MOVIE REVIEW

Orphan

Orphan
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Orphan Orphan deserves four stars. Not because it’s good, quite the opposite actually. There should be a different scale for Orphan, a scale that would include films like Feardotcom, Pearl Harbor, and probably Transformers 2, movies that are laughably bad, that almost seem to go out of their way to be truly over the top and dreadful. They shouldn’t get graded on the same merits as films like The Departed (which actually may come back later in this review, oddly enough). There should be a Terrible Scale, a scale that allows a reviewer to assess how fabulously awful a movie is, and how enjoyable it is because of its lack of quality. On this scale, Orphan would be a four. Unfortunately on all real life scales, Orphan is far less.

The flick is about exactly what you think it’s about. After dealing with the tragedy of a stillborn baby, a young family (Kate and John and their two kids, Max and Daniel) decides to adopt a child, and for some reason, rather than taking the decidedly simpler road of adopting a newborn baby, they adopt a nine-year-old girl. This kid, who is appropriately and creepily named Esther (how this couple did not see what was to come by the name alone is beyond me), who is all sorts of charming to begin with, turns out to be a far different kid than the family signed up for, has a dark past, one filled with coincidence and misfortune. Of course, we know it from the beginning, but we’re supposed to. Otherwise, why would we be in the theatre in first place? So in essence, Orphan must set out to defy our preconceptions of how eerie and horrifying this little girl can be.

Oh and is she ever creepy. In the first act alone, Esther uses a brick in a splatteriffic manner, makes a teasing little girl pay, and makes the obligatory walk-in-on-your-parents-during-relations moment even more awkward than it naturally is. This is all before she turns completely psycho. You’ll have to drop $10 to see that. At the end of the day, all of these and the other Esther moments are played more for shock value rather than the “creepy kid” factor. If a full-grown adult did the things she does, we’d certainly be just as appalled. But with her Vladimir Putin accent and odd attire, Esther is a pretty decent scary kid.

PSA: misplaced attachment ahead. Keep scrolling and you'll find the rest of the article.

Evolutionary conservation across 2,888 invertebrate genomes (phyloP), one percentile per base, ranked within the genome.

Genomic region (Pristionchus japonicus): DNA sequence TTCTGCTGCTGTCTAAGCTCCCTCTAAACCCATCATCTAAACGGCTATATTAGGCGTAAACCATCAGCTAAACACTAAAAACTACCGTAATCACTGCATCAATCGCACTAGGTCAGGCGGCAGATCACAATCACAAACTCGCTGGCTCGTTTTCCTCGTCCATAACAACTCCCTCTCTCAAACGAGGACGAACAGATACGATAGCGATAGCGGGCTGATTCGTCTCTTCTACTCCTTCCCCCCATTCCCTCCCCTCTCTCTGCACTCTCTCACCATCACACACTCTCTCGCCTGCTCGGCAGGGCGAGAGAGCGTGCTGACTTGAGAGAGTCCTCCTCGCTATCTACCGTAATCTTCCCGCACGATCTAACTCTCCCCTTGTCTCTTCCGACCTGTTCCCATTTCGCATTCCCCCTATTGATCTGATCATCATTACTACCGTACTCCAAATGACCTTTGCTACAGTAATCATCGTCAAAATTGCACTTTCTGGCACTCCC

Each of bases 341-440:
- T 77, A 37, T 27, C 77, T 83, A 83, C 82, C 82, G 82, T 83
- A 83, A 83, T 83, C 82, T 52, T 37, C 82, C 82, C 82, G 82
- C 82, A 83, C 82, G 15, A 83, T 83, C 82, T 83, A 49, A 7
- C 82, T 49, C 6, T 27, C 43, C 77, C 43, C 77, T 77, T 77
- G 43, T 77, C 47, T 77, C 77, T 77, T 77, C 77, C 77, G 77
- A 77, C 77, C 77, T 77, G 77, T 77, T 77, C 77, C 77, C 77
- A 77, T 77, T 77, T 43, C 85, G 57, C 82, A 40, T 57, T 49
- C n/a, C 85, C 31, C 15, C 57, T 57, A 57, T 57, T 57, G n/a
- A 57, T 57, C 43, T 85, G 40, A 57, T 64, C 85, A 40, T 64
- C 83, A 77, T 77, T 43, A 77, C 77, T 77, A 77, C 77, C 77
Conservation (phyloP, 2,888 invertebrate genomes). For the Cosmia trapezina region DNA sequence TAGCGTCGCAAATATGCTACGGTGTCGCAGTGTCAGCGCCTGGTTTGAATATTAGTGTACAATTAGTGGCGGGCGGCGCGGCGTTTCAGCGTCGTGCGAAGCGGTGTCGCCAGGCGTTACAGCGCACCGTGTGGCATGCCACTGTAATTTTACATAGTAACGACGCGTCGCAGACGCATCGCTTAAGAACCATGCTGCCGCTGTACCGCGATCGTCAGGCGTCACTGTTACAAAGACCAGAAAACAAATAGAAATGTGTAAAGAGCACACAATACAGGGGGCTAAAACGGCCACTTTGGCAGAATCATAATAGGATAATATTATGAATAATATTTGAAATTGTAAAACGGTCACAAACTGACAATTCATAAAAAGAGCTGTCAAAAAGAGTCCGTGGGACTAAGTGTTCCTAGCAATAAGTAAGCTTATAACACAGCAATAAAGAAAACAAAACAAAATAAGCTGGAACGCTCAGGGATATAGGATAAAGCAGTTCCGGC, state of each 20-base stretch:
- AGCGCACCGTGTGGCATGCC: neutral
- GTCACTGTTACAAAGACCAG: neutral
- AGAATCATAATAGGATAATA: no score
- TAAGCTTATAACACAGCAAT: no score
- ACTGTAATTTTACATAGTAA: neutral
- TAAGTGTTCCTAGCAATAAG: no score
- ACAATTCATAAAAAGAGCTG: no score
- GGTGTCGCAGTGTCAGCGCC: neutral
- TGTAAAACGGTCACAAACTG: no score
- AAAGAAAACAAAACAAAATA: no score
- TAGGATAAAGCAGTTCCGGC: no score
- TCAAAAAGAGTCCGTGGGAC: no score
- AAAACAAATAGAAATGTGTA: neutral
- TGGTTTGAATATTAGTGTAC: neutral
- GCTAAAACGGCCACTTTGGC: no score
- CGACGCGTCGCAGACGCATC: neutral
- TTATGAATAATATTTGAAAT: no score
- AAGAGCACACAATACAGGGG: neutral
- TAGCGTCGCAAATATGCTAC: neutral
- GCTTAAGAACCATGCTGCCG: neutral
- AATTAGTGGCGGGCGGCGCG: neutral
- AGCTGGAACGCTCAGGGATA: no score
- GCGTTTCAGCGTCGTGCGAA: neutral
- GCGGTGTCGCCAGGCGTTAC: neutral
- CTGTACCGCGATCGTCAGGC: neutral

Even so, Orphan is filled with all the expected horror clichés. For When somebody opens a medicine cabinet, you know for a fact there will be someone there when they close it. Not the first time, though. That’s too predictable. Always the second time. Claustrophobic camera angles mean there is probably someone right where you can’t see them. The score, with its rising disharmonies and sudden crashes, suggests when there may be a scare, just in case we can’t figure it out for ourselves.

Orphan’s characters tend to act in whatever way serves the plot best. Kate is sometimes a raging alcoholic, sometimes an overly caring mother. Infidelity issues come up between Kate and John somewhere in the second act and hardly come up again. John is sometimes a trusting, loving husband and father, other times he’s ignorant and disloyal. There’s a therapist who tends to Kate and John’s relationship problems. Rather than being the learned psychoanalyst she should be, she falls into Esther’s traps like everyone else.

If anything, Orphan works better as a comedy than it does as a horror film. The flick has several great laughs, most at the expense of its characters. Some moments were likely intentional, others were definitely not, and even more are hard to figure out. And when it all comes down to it, that’s exactly why Orphan falters. Its drama is never truly defined, its comedy rarely comes from moments that are supposed to be funny, and its scares, twists, and revelations are so absurd and silly that it’s impossible to take this movie as anything more than a goofy experiment for a few good actors. With Peter Sarsgaard (does his last name suggest that he can protect us from certain powdery terrorist weapon?) and Vera Farmiga in the lead roles and Leo Dicaprio producing (who worked with Farmiga in the aforementioned The Departed), one has to wonder if the three of them all sat in a room wondering what they could pass off as legitimate horror. Maybe they all played a game where they tried to see who could come up with the most illogical twist (oh, and believe you me, it is ridiculous) to a movie that people would still allow to happen without walking out of the theatre.

Even after all of this, though, it’s hard not to recommend Orphan. It was awful, implausible, cliché, and stupid, but with an audience full of rambunctious twenty-somethings, it would be impossible to not at least enjoy the experience of the movie. The laughing at inappropriate moments, the moans and groans, the collective disbelief that someone actually created this piece of work currently on screen. There’s no way to give this film a decent grade, but I can tell you that in 20 years, when your kids are watching it out of irony, you have a chance, right now, to be able to tell them that you actually paid to see Orphan while it was in theatres. And you thought it was stupid too.


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